If you don’t want to get tossed out of a pub in Ireland then don’t order a Black and Tan. I wish I had read that before we went there. Unfortunately I learned this lesson, as I so often do, the hard way.
What is a Black and Tan?
In America it’s a popular drink poured with equal parts dark Guinness and lighter colored Harp beers. Since the two liquids have different weights they don’t blend and form an eye-catching display in the mug.
In Ireland, though, Black & Tan has a different connotation. That was the color of the uniforms worn by the British paramilitary troops that were formed around 1920 to put down the Irish after the failed Easter Uprising. These soldiers had fought in the bloodiest trench battles of World War I and were not about to be put off by rebels wielding rusty hunting rifles and pitchforks.
Just before we left for Ireland we had watched the film “The Wind that Shakes the Barley.” The movie takes place when the Black and Tans were wreaking havoc on the countryside. They responded to attacks from the newly formed IRA by burning houses, brutalizing the populace and engaging in all sorts of pillaging type activities. As I watched yet another barn burning in the film I said to Larissa, in a rare moment of clarity, “maybe ordering a Black and Tan in an Irish pub isn’t such a good idea,” so I forgot about it.
The Guinness record goes to . . .
But in a bit of good luck, on the flight over to Dublin I sat next to a talkative Irishman named Keith. Strike that, “talkative Irishman” is a bit redundant as I learned first-hand, for seven hours, about the legendary Irish gift for gab. Keith has what many would consider to be a dream job. He works for Guinness and is a quality assurance inspector. This means he travels around America inspecting pubs to make sure that Guinness is being poured properly. Yes folks, you can get paid to drink beer.
I figured that someone who works for the largest brewery in Ireland could shed some light for me on the “Black and Tan” thing. Keith assured me that it was okay to order the drink in Ireland. He said that it referred more to a time period of Irish history and not the actual soldiers. I was a little skeptical but I was getting the info pretty close to the source, wasn’t I?
So there we were a few days later in a remote town on the Irish west coast. As we walked the streets we even heard locals speaking Gaelic. I had worked up a bit of a thirst searching for rainbows, leprechauns and all things Irish so we entered a pub filled with afternoon revelers watching an intense game of pool. With Keith’s words in my ears I confidently ordered a Black & Tan.
Suddenly the pub got deathly still. All heads turned to look at this interloper. The jukebox went mute and even the billiards balls stopped in mid-carom. The bartender gave me what my Uncle Charlie would call the hairy eyeball. “You want what?” he asked.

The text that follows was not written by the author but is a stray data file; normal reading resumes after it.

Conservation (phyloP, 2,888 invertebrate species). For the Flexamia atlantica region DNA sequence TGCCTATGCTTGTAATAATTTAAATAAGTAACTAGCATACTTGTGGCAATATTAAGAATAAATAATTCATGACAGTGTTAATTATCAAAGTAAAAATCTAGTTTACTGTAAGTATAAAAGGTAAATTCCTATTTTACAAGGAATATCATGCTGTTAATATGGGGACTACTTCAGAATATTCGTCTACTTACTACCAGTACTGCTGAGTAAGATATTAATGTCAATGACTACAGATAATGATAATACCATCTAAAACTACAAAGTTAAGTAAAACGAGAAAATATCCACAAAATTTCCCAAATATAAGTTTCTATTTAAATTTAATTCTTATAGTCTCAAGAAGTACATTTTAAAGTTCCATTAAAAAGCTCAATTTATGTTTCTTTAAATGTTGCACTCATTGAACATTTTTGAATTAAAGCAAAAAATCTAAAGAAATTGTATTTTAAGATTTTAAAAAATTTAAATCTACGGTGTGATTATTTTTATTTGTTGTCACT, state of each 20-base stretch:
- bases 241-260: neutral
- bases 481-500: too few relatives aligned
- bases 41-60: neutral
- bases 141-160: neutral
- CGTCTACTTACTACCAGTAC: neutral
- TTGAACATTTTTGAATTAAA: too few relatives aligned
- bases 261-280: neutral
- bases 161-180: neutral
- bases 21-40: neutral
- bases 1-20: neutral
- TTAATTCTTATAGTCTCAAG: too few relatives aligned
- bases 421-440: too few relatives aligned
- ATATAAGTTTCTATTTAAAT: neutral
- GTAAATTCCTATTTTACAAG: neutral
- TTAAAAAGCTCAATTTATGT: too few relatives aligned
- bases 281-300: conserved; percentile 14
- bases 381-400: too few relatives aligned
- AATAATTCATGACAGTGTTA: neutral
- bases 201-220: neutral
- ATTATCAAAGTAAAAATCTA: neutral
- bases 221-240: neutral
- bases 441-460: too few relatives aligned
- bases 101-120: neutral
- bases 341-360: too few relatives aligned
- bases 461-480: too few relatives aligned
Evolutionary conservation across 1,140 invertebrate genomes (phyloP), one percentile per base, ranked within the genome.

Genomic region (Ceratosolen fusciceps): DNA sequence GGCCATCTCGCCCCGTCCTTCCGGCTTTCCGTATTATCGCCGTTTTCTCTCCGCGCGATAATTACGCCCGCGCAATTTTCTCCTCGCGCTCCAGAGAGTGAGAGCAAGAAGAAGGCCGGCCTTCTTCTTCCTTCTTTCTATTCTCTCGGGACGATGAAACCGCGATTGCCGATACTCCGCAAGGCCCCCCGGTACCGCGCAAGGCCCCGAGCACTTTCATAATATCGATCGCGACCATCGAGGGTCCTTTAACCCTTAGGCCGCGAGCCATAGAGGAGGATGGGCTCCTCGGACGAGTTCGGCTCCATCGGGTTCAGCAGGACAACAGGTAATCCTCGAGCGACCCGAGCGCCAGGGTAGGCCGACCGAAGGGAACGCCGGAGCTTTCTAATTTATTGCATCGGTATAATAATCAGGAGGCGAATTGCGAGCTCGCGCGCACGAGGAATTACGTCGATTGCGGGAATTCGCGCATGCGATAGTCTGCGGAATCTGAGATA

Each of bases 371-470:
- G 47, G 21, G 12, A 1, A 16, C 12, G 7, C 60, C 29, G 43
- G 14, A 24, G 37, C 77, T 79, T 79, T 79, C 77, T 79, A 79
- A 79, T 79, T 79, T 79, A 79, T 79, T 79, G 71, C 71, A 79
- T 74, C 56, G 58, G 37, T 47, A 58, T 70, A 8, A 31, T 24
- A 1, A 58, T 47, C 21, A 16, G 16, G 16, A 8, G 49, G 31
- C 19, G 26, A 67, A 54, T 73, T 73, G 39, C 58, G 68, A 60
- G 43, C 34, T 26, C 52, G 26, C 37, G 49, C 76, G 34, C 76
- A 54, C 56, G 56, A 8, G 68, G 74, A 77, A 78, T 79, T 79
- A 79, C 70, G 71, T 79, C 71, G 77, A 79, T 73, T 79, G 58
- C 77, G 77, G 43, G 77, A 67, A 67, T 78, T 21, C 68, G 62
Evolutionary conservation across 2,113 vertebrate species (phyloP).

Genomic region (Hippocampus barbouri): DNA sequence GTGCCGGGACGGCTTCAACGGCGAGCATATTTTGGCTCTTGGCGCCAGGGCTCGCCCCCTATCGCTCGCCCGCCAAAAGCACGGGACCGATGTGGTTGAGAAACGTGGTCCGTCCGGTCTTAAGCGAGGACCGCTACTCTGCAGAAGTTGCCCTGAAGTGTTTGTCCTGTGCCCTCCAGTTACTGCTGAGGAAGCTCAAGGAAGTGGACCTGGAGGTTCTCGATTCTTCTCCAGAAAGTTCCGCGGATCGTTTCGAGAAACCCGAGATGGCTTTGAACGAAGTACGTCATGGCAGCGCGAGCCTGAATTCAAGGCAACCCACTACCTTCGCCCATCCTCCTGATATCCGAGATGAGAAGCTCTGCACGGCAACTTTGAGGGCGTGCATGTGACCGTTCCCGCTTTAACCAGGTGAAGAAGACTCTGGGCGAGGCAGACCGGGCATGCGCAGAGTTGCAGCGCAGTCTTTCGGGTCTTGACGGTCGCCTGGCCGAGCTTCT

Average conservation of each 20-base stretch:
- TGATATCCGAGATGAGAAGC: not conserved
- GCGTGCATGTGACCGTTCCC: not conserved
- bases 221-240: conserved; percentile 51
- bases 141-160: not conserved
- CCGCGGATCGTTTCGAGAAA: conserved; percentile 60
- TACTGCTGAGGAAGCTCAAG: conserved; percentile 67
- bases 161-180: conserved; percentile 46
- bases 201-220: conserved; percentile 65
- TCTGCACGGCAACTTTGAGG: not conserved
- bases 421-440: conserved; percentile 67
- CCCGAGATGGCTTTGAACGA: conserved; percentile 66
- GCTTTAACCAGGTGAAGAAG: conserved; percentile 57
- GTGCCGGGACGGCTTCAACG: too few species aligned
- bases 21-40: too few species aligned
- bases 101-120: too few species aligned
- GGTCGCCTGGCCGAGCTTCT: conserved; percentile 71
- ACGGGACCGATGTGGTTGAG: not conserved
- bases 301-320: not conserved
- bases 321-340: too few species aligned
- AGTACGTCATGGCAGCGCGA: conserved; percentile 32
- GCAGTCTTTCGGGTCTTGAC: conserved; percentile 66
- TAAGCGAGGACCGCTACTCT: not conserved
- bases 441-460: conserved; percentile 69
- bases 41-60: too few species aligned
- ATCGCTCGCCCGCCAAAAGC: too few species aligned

Even this Irish cow grazing nearby couldn’t believe what she just heard.
I stammered out another request for a Black & Tan. At this point, Larissa decided to abandon nearly 25 years of marital togetherness and started edging away from me. I heard a few murmurs in Gaelic. I suddenly wished my parents hadn’t burdened me with such an English sounding last name. I wanted to shout “I’m 1/8 Irish!”, but fractions were never my strong suit.
Oh Bono, where art thou?
Like a slick politician on election eve I even tried pandering. “I really like U2″ I blurted out. One of the pool players, who was wielding an inordinately large cue stick, came right back with “Bono should go save Africa already and leave us the feck alone.” Wow, tough crowd I thought. They don’t even kneel at the altar of St. Bono.
I realized then that the advice Keith had given me on the flight was woefully wrong. (Come to think of it, his directions sucked too.) Ordering a Black & Tan in Ireland is like walking into a bar in Warsaw and ordering an “SS Storm Trooper,” not a good idea. Suitably chastened I slunk towards the beckoning door.
However, I do give myself credit for having the good sense not to get an Irish Car Bomb. This is a concoction made up of Baileys, Kahlua (optional) and Jameson Irish Whisky. We saw someone order it in a Dublin pub. The bartender stopped in his tracks and told the offender he was lucky he asked for it in Dublin and not in one of the more contentious sections of Ireland. Needless to say, that drink order was refused.
Related post: The Dividing Walls of Belfast